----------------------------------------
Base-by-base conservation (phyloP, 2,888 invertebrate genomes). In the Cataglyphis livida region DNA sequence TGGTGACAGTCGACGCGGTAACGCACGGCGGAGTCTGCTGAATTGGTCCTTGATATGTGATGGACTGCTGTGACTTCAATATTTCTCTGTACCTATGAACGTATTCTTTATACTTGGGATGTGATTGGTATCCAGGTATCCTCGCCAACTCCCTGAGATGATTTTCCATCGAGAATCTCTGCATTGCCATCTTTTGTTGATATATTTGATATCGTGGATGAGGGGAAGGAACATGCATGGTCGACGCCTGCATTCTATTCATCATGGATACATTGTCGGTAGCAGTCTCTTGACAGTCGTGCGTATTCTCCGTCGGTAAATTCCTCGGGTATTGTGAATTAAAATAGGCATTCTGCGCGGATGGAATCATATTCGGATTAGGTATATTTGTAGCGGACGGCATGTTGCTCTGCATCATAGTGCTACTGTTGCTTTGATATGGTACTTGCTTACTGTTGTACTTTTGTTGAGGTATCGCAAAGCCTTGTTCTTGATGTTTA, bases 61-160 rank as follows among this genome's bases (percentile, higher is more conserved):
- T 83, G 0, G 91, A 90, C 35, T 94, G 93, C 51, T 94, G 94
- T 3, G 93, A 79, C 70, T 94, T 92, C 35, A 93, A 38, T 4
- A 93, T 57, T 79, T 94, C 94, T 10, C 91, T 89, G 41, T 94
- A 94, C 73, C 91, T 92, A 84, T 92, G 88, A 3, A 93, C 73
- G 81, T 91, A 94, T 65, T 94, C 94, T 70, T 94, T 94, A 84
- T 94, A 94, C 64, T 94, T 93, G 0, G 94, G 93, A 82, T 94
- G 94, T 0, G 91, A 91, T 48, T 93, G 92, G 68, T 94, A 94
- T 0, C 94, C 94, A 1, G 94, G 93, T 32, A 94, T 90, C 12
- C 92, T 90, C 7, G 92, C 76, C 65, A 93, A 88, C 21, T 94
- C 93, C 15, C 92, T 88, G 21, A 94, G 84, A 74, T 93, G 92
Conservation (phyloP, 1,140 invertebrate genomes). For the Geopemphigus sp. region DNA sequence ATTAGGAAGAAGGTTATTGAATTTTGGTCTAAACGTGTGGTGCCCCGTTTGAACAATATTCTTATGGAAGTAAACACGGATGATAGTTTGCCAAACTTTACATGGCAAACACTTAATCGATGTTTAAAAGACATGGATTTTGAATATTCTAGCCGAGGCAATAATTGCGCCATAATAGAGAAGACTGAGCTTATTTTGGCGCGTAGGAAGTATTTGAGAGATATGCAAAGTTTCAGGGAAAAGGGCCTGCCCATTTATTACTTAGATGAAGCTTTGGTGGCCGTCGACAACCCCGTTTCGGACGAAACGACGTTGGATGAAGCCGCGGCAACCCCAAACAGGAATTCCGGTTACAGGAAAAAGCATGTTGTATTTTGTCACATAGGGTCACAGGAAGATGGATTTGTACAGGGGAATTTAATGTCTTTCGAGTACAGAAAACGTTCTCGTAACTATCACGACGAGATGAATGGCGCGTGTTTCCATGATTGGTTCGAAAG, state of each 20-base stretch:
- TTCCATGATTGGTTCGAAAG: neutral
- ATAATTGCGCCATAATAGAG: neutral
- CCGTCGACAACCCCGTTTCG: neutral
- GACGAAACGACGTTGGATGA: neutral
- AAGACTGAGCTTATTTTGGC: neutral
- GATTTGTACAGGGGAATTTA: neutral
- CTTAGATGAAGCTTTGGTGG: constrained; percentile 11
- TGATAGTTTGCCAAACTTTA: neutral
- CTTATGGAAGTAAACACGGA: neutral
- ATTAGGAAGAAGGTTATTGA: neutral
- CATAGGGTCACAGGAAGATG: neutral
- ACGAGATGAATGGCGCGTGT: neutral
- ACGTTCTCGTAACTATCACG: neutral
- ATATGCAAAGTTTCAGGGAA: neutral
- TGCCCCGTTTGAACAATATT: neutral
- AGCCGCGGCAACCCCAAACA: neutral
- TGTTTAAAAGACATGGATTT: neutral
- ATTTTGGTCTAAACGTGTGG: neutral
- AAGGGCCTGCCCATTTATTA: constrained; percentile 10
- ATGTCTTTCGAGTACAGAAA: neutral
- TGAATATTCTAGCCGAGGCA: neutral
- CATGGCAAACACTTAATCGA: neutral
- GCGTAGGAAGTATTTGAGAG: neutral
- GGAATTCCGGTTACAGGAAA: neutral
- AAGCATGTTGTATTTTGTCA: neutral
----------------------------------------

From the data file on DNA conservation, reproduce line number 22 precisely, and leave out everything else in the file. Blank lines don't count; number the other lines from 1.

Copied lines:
- ATTAGGAAGAAGGTTATTGA: neutral